Neuchatel, or Neufchatel (Nuh-sha-tel'; Ger. Neuenburg), a canton in the west of Switzerland; between Lake Neuchatel and the French frontier. Most of its streams flow into the Rhine ; several are feeders of the Lake of Neuchatel, which, lying 1420 feet above sea-level, and 472 feet deep, is 25 miles long by from 3 to 6 wide. The Thiele carries its waters into the lake of Bienne, and thence into the river Aar. Pop. (1870) 97,284 ; (1900) 126,279, of whom three-fourths speak French, and four-fifths are Protestants. The speciality of the canton is watch-making, which occupies 20,000 persons, mainly in their own homes. Neuchatel was associated with Prussia from 1707 till 1806, when Napoleon bestowed it upon General Berthier; in 1814 it was restored to the House of Brandenburg. A republican constitution was adopted in 1848 ; and there was civil war in 1856. The connection with Prussia was dissolved in 1857, and Neuchatel became a member of the Swiss Confederation.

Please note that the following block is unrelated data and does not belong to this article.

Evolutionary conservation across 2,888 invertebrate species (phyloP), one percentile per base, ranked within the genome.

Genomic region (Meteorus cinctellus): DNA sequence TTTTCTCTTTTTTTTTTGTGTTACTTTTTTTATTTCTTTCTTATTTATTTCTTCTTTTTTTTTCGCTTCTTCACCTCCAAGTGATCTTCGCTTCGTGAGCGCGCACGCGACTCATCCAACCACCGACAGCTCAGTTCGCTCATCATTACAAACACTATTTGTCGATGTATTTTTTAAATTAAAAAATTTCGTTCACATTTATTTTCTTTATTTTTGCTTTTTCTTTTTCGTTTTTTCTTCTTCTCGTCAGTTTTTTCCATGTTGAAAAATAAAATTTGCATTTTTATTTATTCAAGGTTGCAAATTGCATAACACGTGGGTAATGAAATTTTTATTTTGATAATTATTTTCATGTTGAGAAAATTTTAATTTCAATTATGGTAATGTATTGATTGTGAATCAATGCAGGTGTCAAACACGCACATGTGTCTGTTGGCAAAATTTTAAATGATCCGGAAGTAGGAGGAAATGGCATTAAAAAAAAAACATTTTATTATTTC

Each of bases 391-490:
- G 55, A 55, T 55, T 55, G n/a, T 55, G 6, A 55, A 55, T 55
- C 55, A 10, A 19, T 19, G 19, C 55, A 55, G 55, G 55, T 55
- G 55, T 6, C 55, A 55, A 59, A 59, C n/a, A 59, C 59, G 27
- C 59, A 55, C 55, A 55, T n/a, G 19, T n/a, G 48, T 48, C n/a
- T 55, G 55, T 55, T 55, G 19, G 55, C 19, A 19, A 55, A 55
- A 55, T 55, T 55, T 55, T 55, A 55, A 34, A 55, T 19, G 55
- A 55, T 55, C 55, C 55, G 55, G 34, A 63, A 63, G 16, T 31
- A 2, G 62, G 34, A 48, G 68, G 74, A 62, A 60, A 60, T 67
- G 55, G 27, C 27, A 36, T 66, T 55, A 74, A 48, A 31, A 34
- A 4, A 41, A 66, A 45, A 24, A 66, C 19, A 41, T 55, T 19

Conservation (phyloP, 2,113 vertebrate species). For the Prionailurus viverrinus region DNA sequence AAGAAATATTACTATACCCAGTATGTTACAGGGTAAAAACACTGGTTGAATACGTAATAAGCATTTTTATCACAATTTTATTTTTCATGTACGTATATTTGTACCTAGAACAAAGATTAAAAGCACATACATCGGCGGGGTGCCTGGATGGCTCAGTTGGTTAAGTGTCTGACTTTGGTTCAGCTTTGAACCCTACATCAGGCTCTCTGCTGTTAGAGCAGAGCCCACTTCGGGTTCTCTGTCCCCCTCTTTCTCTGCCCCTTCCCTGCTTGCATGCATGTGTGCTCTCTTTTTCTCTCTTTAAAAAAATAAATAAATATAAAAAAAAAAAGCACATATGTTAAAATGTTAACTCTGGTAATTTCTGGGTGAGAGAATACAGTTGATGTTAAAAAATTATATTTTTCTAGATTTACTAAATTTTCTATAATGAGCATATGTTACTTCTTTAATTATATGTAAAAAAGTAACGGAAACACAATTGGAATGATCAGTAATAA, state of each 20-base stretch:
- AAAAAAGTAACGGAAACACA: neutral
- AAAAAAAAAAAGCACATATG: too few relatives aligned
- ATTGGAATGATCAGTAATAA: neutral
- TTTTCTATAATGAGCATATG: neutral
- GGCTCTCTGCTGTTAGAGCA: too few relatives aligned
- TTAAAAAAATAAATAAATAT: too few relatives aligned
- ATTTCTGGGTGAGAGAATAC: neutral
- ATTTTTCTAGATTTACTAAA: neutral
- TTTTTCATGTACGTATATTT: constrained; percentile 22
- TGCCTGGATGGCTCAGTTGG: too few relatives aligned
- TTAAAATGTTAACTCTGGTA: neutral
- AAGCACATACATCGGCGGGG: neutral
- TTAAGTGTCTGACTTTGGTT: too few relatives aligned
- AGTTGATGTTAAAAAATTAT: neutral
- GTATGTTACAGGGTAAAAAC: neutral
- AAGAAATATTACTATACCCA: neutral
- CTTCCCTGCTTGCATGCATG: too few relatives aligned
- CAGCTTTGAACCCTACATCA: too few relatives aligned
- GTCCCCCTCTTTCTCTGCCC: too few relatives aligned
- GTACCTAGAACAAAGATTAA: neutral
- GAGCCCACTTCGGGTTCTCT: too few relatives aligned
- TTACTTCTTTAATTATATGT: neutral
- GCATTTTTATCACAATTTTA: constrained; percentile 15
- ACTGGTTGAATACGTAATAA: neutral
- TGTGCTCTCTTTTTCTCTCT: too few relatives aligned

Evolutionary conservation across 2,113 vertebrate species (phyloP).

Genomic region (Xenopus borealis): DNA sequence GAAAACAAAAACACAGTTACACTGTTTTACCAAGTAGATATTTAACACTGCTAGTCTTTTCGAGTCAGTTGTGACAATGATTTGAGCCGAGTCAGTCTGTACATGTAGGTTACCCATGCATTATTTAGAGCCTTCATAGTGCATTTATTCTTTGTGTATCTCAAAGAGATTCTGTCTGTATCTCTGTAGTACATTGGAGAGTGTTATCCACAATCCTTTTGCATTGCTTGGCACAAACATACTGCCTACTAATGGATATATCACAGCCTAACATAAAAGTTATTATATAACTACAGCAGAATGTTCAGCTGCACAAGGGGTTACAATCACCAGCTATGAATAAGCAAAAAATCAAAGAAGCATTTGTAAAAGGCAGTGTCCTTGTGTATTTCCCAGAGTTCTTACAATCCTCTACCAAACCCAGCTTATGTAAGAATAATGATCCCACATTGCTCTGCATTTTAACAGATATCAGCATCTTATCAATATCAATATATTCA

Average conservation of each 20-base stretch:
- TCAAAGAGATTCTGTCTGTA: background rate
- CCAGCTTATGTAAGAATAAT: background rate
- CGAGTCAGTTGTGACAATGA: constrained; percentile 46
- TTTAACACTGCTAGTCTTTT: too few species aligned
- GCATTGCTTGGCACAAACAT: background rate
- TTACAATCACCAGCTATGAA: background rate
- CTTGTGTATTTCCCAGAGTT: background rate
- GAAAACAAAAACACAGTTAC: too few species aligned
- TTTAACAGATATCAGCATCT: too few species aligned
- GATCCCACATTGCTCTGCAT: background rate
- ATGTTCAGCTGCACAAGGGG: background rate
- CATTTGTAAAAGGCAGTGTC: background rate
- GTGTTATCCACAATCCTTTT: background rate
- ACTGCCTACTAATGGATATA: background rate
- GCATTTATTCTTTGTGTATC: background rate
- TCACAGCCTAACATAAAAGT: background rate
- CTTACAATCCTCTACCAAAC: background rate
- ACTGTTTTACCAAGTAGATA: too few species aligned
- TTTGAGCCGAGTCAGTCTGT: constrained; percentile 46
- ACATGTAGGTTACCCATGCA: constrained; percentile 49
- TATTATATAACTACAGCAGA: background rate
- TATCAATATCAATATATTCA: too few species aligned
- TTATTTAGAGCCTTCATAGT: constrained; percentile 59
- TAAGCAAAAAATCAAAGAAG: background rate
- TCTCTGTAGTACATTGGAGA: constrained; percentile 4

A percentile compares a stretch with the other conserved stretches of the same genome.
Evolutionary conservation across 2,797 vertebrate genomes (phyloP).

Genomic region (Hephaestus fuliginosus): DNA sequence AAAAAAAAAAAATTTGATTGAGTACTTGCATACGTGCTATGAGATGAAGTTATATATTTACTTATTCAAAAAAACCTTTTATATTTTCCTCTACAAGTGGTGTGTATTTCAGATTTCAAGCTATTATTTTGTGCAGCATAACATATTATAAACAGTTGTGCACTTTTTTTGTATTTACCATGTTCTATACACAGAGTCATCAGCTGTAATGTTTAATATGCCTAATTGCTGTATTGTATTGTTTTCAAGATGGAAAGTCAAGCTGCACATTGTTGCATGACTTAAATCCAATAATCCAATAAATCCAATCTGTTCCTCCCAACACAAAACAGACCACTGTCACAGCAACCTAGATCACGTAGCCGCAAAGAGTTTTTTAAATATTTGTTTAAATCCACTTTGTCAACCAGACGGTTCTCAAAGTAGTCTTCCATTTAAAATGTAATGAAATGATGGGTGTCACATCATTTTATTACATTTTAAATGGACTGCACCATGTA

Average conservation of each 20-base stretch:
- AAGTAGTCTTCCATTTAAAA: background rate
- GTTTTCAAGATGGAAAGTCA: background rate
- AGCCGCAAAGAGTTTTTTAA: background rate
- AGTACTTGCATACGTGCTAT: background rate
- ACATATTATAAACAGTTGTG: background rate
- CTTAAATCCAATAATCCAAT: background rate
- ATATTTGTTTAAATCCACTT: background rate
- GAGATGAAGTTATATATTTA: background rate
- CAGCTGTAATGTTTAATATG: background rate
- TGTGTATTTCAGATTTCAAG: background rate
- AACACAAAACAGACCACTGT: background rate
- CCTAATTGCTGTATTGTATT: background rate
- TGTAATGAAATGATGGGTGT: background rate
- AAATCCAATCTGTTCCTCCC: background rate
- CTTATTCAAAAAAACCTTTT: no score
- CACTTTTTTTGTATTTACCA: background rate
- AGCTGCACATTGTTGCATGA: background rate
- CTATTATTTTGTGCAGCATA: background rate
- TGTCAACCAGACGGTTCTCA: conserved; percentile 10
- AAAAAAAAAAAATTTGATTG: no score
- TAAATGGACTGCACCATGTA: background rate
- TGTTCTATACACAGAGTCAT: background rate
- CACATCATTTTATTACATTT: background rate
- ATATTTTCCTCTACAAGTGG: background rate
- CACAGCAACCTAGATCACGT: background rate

Neuchatel, chief town of the canton, occupies a magnificent site on the north-west shore of the Lake of Neuchatel, 85 miles by rail NNE. of Geneva. It is noted for its many charitable, educational, and artistic institutions, and has a chateau (restored 1866), a college (1828), a statue of Farel (1875), etc. It manufactures watches, jewellery, etc. Pop. (1870) 13,321 ; (1904) 22,012. - The famous Neufchatel cream-cheeses are made at Neufchatel-en-Bray, a small Norman town, 25 miles SE. of Dieppe by rail.